On 7 June, 2010 I went to the Royal Academy of Music to interview Peter Maxwell Davies about his involvement at the WCSSs.
Was there some need that the WCSSs filled?
The following comment about optimism goes to the atmosphere of the events:
In a recent post Caroline Mustill mentioned her surprise at hearing and reading on this blog that the WCSSs ended with damage to the property. I asked Davies why there were only two WCSSs:
This tallies with Northcott’s recollection, and also with a letter that Hugh Wood showed me, written by ‘Biddy’ Mackintosh and indicating that there was some damage to the property of Cranborne Chase.
One of the reasons I wanted to interview Davies was to clarify how the event came about in the first instance. Birtwistle’s version has it that he put an ad in the Musical Times and that people simply came. When I saw Bayan Northcott on 25 January at Wigmore Hall for a BCMG concert of Leopardi Fragments, The World is Discovered and The Deluge, he said ‘don’t believe a word of what Harry tells you, things don’t just happen’. Davies asked me if I had spoken to Birtwistle, so I told him Birtwistle’s had told me, hoping that Davies would fill out the picture:
Davies had nothing more to add to the explanation. Although Davies is considered one of the driving forces behind the event, he had returned from Princeton only shortly before the start of the 1964 event, and it is likely that he had little to do with the school’s planning.
What of the legacy of the WCSSs:
Davies’s reference to Bayan Northcott reflects the centrality of Northcott’s contribution to my understanding of these events; many of the questions that I was asking were quoting or paraphrasing him.
And how did this event compare to Darmstadt?
That idea quickly dismissed, Davies tells me about meeting Stockhausen:
I’m reminded of Cavell:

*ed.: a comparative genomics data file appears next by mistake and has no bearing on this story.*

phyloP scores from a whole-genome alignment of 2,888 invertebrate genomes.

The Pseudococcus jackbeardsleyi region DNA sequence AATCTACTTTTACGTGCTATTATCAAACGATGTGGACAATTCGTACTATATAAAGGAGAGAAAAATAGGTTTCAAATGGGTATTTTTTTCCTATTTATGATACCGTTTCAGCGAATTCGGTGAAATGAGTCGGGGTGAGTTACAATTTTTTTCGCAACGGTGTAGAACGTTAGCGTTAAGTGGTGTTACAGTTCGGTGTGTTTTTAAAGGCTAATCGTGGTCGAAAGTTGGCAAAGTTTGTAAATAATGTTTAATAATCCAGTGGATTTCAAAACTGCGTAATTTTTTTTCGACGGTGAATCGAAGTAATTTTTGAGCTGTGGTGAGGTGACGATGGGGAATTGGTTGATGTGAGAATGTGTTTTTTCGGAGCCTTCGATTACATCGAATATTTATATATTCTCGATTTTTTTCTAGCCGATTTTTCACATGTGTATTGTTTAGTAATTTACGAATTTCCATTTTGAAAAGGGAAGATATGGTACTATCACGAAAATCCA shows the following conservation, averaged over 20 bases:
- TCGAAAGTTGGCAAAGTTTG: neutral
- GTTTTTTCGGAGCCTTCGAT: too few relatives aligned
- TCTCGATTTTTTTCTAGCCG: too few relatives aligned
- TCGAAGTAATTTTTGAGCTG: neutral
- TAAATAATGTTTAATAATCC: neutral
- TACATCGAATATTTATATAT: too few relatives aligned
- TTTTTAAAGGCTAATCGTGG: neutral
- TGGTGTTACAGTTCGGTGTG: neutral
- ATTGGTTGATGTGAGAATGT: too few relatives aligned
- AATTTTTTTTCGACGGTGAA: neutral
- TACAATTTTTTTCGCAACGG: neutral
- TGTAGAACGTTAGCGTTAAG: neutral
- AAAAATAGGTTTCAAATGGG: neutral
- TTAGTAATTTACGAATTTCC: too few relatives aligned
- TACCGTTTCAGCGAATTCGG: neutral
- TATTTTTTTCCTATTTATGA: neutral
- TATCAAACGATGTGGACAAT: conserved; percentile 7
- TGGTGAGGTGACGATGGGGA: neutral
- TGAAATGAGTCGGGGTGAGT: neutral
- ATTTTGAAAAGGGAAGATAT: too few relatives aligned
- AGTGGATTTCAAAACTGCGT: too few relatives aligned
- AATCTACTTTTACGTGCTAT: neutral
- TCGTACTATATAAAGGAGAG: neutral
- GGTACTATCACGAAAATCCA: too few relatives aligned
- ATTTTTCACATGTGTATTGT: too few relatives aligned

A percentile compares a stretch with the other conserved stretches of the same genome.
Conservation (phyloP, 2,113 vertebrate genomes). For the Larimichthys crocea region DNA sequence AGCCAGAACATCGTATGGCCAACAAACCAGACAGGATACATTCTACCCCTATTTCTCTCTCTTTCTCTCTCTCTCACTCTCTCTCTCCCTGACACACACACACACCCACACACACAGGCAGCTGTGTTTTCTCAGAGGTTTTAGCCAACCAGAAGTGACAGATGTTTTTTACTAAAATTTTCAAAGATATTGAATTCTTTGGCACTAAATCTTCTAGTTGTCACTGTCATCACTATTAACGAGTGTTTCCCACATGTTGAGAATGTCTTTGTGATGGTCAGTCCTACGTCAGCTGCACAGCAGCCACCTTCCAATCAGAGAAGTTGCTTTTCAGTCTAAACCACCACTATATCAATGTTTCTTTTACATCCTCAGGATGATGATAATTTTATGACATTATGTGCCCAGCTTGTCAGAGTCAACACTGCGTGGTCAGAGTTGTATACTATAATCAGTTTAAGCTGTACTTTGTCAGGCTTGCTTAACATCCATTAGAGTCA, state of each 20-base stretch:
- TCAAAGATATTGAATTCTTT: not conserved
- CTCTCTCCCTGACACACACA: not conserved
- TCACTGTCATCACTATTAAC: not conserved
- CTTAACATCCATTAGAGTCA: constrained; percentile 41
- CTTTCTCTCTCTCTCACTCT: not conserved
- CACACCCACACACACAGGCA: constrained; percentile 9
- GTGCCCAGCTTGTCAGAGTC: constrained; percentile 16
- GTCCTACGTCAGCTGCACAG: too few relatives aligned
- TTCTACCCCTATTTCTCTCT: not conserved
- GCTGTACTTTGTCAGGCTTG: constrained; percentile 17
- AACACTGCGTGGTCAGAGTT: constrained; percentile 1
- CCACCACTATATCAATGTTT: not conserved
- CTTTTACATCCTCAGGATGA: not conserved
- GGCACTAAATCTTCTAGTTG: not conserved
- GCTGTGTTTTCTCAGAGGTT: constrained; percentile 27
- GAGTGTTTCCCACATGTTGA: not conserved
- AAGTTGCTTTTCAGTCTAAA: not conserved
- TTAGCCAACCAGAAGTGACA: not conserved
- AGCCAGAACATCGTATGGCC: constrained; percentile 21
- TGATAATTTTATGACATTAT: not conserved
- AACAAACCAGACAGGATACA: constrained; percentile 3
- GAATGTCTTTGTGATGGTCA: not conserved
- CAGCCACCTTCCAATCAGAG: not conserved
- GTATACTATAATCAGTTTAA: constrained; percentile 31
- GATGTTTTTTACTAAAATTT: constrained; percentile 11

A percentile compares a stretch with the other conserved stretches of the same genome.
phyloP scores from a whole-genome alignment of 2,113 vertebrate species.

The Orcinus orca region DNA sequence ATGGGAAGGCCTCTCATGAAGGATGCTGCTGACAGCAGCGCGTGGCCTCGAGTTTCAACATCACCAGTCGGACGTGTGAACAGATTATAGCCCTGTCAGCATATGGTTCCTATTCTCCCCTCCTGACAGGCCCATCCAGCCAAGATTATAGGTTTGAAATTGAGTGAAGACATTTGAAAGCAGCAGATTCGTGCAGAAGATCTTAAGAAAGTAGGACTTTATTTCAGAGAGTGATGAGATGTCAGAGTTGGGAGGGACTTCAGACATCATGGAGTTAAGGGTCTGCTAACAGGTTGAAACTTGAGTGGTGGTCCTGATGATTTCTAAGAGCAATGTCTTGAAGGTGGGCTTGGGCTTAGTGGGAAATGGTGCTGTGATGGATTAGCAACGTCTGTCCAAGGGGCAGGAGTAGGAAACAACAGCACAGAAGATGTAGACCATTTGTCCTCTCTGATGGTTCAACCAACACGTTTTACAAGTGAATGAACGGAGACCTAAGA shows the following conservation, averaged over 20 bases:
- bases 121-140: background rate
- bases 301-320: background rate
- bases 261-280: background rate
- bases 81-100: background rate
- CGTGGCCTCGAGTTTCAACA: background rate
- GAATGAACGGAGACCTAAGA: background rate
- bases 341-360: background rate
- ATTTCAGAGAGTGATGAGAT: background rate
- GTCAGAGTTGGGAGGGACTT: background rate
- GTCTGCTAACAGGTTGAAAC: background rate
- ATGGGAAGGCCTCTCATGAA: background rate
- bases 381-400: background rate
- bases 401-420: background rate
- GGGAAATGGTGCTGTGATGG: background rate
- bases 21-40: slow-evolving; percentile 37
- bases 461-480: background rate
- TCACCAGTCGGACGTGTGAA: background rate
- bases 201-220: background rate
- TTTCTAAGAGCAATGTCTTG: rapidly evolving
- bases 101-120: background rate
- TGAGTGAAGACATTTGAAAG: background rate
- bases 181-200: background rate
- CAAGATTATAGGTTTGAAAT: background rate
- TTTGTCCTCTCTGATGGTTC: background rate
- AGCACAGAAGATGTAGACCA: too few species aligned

‘I believe it is true to say that modernist art – roughly, the art of one’s own generation – has not become a problem for the philosophy contemporary with it (in England and America anyway) […]’ Cavell 1976, in Contemplating Music: Community of discourse By Ruth Katz, Carl Dahlhaus.
What then was Davies’s role there?
His teaching was of Mahler, and Bach, canons and rhythm. I will return to Mahler later, but first, here is Davies’s recollection of his teaching about rhythm:
What, then, did he think his students expected of his teaching?
I asked Davies about his canonic teaching, quoting Northcott’s who had recorded that Davies said that he was writing ‘a canon a day’:
As to his teaching of Bach Inventions:
That his teaching drew on Ratz’s Einfuhrung in die musikalische Formenlehre (actually published in 1951) places Davies firmly within the Schoenbergian tradition that was one of the School’s hallmarks. (See Trackings: composers speak with Richard Dufallo, OUP, 1989). I asked him about Die Reihe:
Given that Davies was teaching Mahler’s Third Symphony at the WCSS, I wanted to know more about what it meant to write a ‘Symphony’ the mid-1960 (it’s not until the mid-1970s that Davies first uses the term in the title of one of his works):
I then quoted Northcott, who quoted Davies saying that the first movement of Mahler’s Third Symphony: ‘should have ended [after the development], that the entire recapitulation is a caving in to convention and therefore a lie’ (see here):
I asked a more specific question about the difficulty of analysing his First Symphony in the light of the problem of recapitulation in Mahler’s Third Symphony:
I asked for his memory of various performances and discussions. Firstly, the Opera Today discussion to which Gilbert’s response was so strong:
His memory of the outdoor concert was no better:
Throughout the interview Davies was quick to tell me if he didn’t remember the events or conversations about which I was asking. He did remember Beardslee’s performance of Pierrot Lunaire:
What happened between Ecce Manus, composed for the WCSS, and Revelation and Fall, composed soon after?
What of Tragoedia and the significance of this performance for Birtwistle?
Finally, throughout this research the Melos Ensemble had been discussed as the new music ensemble in Britain at that time. The following makes clear how avant-garde Davies and his contemporaries were and how difficult their demands on the players:
Increasingly my knowledge of the facts of these events – who was there, what was discussed, what was performed – exceeds that of my interviewees. It is interesting that Birtwistle and Davies, as two of the organizers, have little memory of many of the events. For others, such as Gilbert, the WCSSs were significant points in their development as composers, which reinforces the importance of speaking with as diverse a range of composers and performers as possible.